You are currently browsing the tag archive for the ‘robin hood tax’ tag.
nef has long argued that we need systematic reform of our financial system to make it work for people and the planet. So far, the Election Campaign hasn’t touched on banking or finance, which means a crucial debate on the future of our economy is not being had. You can help the cause for financial reform by asking your candidates what their party plans to do to fix the banks.
Lord Turner was at his iconoclastic best last night. In a lecture to the Cass Business School in London, the chairman of the Financial Services Authority once again questioned the value of Britain’s swollen financial sector and called for tougher regulation on City activities.
“We need to challenge radically some of the assumptions of the past 30 years,” he told the audience, “and we need to be willing to consider radical policy responses.” According to Turner, there are a range of ideas that need to be taken out of the “index of forbidden thoughts” and brought into the mainstream.
Among those radical policies was, pleasingly, the idea of a Robin Hood Tax on financial transactions, proposed by nef back in 2001 and now the subject of a major campaign from a coalition of NGOs, faith groups and trade unions.
Lord Turner also reflected on an interview last year in which he branded much of the activity in the financial sector as “socially useless”. “People have asked me whether I regret those comments,” he said, “The answer is no, except in one very small respect, which is that I think it would have been better to use the phrase ‘economically useless’ or ‘of no economic value added’.” This echoes nef‘s recent report A Bit Rich which found that Elite City bankers (earning £1 million-plus bonuses) destroy £7 of value for every £1 they create.
Turner’s comments come less than a week after the publication of new research showing that London has lost its unique position as the highest ranked financial centre in the world: it now shares that status with New York. The banking lobby has tried to argue that the news should make Government cautious about increasing taxes and regulation on the financial sector.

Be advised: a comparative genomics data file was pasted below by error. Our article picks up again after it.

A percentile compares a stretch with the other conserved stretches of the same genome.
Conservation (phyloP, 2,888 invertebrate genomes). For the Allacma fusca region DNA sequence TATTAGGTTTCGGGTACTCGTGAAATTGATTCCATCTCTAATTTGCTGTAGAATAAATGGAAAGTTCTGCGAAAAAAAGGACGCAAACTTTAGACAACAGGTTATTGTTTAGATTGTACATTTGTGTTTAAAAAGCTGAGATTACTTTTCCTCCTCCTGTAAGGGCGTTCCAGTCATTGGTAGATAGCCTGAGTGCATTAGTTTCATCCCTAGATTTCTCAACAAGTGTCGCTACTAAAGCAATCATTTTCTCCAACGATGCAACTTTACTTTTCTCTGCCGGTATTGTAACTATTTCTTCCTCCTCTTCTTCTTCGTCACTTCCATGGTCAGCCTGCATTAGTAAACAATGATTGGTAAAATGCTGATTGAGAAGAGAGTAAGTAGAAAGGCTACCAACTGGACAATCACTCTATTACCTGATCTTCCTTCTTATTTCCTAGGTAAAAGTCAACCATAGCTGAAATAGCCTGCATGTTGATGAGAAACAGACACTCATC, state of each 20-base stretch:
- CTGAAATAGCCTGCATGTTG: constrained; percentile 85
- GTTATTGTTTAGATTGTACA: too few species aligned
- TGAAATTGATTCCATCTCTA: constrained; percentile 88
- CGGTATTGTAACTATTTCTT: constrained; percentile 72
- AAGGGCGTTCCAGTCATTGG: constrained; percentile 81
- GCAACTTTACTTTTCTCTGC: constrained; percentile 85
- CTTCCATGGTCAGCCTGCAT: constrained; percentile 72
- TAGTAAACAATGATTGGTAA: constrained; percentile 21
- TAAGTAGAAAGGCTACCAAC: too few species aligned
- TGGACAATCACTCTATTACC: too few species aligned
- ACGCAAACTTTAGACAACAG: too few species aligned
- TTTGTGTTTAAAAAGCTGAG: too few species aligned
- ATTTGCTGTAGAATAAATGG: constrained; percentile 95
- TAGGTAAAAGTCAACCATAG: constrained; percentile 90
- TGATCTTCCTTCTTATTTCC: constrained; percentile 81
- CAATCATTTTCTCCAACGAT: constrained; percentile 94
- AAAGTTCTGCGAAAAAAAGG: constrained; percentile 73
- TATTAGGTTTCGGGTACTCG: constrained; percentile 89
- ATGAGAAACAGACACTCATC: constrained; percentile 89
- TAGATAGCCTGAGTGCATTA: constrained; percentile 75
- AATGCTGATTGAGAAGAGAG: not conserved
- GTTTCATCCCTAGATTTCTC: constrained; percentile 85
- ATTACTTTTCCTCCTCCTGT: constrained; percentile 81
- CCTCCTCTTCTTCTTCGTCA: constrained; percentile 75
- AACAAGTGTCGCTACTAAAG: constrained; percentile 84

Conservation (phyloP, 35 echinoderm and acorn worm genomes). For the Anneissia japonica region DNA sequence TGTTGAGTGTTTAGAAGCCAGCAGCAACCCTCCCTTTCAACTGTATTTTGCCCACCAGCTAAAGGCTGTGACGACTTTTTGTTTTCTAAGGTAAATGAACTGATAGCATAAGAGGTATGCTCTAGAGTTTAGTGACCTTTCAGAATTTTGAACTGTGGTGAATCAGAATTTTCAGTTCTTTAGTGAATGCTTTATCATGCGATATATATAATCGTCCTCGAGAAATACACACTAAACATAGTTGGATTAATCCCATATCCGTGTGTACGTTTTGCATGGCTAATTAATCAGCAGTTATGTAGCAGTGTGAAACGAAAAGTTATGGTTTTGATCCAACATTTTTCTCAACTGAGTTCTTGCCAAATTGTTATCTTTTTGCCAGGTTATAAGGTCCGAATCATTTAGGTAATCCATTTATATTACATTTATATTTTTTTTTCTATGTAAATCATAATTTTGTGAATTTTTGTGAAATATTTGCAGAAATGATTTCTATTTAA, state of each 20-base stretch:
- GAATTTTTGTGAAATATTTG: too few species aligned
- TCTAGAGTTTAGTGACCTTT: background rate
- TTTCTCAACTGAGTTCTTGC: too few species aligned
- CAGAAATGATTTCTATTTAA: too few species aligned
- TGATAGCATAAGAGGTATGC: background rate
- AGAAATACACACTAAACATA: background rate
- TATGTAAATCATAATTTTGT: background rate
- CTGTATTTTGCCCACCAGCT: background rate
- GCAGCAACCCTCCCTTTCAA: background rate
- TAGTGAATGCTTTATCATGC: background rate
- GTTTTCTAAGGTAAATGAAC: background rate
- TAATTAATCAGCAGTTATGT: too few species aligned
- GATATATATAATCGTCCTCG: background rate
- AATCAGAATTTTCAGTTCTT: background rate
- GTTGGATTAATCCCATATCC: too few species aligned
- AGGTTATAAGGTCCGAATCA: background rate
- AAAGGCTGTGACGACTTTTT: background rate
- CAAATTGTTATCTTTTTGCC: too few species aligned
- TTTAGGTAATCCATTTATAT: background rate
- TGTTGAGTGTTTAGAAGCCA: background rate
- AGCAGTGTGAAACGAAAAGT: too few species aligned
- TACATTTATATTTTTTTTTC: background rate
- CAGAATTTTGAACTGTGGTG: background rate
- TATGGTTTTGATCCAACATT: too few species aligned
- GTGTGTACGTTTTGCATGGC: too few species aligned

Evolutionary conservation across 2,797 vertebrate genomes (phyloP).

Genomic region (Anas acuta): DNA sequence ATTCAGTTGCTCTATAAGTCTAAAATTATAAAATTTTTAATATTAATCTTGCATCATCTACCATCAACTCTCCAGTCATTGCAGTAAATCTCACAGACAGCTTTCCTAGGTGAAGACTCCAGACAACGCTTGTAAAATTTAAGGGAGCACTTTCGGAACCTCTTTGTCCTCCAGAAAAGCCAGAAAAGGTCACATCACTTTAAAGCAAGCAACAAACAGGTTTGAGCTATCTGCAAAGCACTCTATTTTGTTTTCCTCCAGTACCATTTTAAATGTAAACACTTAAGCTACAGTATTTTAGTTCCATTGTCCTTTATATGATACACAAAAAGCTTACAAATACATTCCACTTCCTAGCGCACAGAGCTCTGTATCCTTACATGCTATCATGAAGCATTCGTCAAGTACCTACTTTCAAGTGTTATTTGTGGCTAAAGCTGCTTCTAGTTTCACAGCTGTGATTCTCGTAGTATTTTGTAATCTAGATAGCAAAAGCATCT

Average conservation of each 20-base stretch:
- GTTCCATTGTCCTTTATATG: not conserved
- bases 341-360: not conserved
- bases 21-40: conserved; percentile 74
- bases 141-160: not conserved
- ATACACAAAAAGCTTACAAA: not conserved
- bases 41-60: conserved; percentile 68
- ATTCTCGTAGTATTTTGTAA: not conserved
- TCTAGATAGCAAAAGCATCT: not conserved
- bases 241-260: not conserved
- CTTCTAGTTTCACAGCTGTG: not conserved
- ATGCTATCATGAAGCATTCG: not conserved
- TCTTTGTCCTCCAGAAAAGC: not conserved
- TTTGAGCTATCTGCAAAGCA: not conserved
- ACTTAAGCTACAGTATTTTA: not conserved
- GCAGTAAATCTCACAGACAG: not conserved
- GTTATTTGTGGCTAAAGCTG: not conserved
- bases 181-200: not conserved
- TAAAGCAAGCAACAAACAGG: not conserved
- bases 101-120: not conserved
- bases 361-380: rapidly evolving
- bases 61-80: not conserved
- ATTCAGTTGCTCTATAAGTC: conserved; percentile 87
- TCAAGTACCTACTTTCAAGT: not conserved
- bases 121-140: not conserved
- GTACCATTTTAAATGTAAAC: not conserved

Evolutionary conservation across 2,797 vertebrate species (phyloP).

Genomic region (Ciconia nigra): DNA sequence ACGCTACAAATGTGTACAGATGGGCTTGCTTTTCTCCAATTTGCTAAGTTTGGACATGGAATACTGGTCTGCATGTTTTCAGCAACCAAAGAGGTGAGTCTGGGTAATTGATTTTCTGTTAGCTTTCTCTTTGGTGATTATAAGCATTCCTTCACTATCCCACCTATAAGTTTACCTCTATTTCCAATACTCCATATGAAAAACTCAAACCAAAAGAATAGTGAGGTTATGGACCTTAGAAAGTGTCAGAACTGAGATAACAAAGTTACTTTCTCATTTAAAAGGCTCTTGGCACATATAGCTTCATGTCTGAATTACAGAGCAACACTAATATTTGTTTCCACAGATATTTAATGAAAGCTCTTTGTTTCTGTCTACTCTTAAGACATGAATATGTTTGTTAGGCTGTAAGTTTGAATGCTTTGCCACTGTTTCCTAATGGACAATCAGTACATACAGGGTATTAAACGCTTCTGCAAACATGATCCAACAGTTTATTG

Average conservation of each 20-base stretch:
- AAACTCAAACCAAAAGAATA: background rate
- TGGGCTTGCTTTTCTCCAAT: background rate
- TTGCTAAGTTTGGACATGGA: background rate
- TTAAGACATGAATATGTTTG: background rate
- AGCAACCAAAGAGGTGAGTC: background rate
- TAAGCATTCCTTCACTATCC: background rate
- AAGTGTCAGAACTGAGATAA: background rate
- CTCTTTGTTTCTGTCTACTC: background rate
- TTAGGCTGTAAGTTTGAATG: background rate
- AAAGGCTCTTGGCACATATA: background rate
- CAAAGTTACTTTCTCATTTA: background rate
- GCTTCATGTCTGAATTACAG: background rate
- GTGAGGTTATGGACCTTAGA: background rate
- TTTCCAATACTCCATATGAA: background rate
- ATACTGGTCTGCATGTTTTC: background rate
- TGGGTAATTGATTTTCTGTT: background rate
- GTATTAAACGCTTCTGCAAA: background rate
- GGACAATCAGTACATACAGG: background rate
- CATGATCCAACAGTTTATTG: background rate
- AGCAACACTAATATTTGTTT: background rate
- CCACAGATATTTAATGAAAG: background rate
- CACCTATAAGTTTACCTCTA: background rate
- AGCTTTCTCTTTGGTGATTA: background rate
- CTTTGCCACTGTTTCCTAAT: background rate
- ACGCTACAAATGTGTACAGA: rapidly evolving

Here at nef, however, we have long argued that finance should be the servant, not the master of the economy. The protracted financialisation of the UK economy has not brought benefits to everyone. Around 3 million people in the UK still lack a basic bank account, and small businesses find it increasingly hard to obtain loans, as banks moved away from local, high street level activities to prioritise speculation and short-term profiteering. The more we can do to reconnect financial services with the real economy – and especially disadvantaged communities – the better. We might also do well to refocus attention on neglected areas of the economy – such as agriculture and manufacturing – in anticipation of the necessary transition to a low carbon food and energy system.
Lord Turner’s comments show that, contrary to what been said by some defeatists in the movement for a just and sustainable economy, there is still plenty of opportunity to introduce new ideas and challenging, radical policy proposals. The door that was flung open by the financial crisis hasn’t closed yet. So let’s delve deep into that index of forbidden thoughts and see what works. If you’re curious, you can start here.
You’d be forgiven for suspecting that the Chairman of the Financial Services Authority, Adair Turner, might be some sort of Climate Camp mole (and you wouldn’t be the first: the Financial Times nicknamed him Swampy last summer).
Look back over Lord Turner’s policy suggestions over the last twelve months and you’ll find that they read like an activist’s wishlist. He began his call to tame global finance by accusing banks of engaging in activity that is “socially useless”, and arguing that many financial institutions had grown “beyond a socially reasonable size”. In the same interview, Lord Turner proposed that banks be subject to a tax on financial transactions, pre-empting the Robin Hood Tax campaign. Speaking to nef policy director Andrew Simms on the BBC’s World Tonight in January, he even suggested that the pursuit of economic growth at all costs might become a “false god“. Not surprisingly, we’re completely in agreement: see our report A Bit Rich on the real social value of elite City banking, our publication on the Robin Hood Tax and our various reports on the limits to growth and GDP: Growth Isn’t Possible, Growth isn’t Working and National Accounts of Well-being.